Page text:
I Was Plagued By My Inability To Identify Specific Colors…

Story submitted by Tyson Pradia
instagram @gq_dna

‘While in elementary, I prestiged to the 2nd grade to only be shadowed by something I had no control over. In my latter years, it’s reign of control in my life began to diminish.

Throughout my 2nd grade year, I had noticed that all the other kids around me were able to answer our teacher’s questions regarding color much more accurately than I ever could. Because of this, I mentally engulfed myself in a chamber of self doubt, and I was plagued by my inability to identify specific colors.

I ended up flunking 2nd grade, and was moved back to 1st grade. This was a detriment to my psyche as I lost a great deal of confidence in myself, even as a kid. I had not realized what was going on with me, but as time continued to take it’s toll, I soon discovered that I was colorblind.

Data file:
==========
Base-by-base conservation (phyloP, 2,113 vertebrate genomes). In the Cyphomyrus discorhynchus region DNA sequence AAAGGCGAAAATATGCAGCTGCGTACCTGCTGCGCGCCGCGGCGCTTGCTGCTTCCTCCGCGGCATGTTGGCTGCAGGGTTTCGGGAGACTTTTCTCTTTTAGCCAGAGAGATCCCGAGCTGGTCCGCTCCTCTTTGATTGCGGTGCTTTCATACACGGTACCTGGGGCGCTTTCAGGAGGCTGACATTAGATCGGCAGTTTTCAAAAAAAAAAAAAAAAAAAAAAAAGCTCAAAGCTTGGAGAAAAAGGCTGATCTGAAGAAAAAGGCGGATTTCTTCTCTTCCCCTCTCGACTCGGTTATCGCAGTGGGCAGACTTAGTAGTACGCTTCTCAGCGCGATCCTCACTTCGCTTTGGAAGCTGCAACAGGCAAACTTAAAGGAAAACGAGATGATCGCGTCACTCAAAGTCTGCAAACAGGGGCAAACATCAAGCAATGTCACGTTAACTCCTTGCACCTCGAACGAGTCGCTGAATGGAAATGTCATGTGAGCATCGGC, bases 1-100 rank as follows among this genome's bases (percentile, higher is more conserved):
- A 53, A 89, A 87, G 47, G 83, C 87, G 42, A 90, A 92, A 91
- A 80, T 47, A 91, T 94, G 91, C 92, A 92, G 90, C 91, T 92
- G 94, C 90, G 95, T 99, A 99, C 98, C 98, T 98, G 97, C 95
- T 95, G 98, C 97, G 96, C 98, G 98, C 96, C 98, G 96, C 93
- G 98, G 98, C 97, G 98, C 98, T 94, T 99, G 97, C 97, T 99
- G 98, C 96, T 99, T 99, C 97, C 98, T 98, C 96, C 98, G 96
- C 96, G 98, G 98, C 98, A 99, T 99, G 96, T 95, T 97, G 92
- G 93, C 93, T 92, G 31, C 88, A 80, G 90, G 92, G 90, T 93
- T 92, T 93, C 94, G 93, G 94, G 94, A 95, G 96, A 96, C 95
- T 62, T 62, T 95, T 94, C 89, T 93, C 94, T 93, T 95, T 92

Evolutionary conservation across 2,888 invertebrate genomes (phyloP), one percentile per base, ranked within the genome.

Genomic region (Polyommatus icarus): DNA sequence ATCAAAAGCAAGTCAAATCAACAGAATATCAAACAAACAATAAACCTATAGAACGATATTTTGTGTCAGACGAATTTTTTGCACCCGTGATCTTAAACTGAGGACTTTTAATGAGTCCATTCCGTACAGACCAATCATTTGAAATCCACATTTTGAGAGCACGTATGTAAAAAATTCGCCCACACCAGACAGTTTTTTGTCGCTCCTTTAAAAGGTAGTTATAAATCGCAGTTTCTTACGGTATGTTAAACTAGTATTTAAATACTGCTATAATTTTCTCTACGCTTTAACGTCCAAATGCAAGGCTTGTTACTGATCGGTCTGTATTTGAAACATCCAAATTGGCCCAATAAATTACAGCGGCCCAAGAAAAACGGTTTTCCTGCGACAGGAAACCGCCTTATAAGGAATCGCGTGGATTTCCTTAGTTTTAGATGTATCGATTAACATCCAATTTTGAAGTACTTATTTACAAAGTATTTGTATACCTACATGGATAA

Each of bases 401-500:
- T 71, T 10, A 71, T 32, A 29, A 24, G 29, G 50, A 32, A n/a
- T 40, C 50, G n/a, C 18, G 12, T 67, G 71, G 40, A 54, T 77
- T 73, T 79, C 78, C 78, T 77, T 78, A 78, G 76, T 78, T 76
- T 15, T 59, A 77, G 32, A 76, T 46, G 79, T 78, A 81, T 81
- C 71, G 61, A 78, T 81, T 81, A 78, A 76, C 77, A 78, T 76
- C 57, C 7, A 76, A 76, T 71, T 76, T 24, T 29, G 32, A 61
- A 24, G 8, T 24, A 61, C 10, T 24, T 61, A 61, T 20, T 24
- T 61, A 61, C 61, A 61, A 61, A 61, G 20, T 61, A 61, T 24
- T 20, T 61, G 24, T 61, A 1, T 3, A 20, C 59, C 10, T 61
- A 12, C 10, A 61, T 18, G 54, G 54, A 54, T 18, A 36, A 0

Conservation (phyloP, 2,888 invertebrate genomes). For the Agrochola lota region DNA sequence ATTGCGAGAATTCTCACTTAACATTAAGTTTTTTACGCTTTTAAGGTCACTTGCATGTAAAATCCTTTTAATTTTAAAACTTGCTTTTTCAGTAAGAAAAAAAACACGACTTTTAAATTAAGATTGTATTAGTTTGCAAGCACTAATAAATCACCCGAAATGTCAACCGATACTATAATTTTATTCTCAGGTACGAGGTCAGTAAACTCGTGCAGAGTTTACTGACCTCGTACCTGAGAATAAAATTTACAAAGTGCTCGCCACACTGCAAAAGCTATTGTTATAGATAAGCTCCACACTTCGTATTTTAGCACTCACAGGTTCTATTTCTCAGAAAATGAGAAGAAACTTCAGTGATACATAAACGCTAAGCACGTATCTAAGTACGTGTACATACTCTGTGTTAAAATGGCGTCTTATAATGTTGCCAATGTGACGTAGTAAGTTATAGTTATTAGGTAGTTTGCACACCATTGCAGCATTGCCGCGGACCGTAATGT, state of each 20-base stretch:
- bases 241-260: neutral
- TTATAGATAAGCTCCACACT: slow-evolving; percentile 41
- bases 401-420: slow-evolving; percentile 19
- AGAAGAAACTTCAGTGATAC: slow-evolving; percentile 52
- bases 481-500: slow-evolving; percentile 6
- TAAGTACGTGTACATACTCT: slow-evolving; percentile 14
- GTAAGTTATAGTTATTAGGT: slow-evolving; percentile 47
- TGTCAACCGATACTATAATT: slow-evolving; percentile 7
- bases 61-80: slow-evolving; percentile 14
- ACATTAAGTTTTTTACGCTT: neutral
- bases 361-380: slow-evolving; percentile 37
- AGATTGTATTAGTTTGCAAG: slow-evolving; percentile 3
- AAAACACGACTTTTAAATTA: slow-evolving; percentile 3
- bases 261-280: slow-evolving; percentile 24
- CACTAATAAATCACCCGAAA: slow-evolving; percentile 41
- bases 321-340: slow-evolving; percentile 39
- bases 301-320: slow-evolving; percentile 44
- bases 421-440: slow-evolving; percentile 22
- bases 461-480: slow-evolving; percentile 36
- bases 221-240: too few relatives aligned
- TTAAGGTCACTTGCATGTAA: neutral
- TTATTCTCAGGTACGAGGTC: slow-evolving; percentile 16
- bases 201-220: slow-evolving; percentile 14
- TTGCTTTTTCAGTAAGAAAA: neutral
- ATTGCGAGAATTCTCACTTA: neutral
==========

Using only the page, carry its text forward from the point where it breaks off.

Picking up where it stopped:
As I matured through my years, I often got teased by my classmates for wearing pink socks with my outfits. I had no clue I had pink socks on until, of course, I was teased by others (a result from washing my white clothing with my red clothing and my failure to recognize that my white socks had actually turned pink).

This pattern of not being able to identify the difference in colors had to stop. So, I stuck with solid type colors at first. I progressively improved my color schemes, and as a result, my confidence began to creep back into my life; thus my fashionable style.'

Daily Fashion Illustration Tyson Pradia

'Once self-defeated and torn down from my colorblindness, now confident and masterful of my style of dress. People often ask how I’m able to match my outfits so well if I’m colorblind. I smile as I answer their inquiries, because I’m no longer reminded of my past when I was that kid who couldn’t answer my teacher’s questions.

It’s easy to say that fashion has given me my style, but I’d like to think the complete opposite. My colorblindness has given me my style, and my ability to use this handicap to my advantage has shaped my diversity in dress that is quite often regarded as elegant, yet simple.’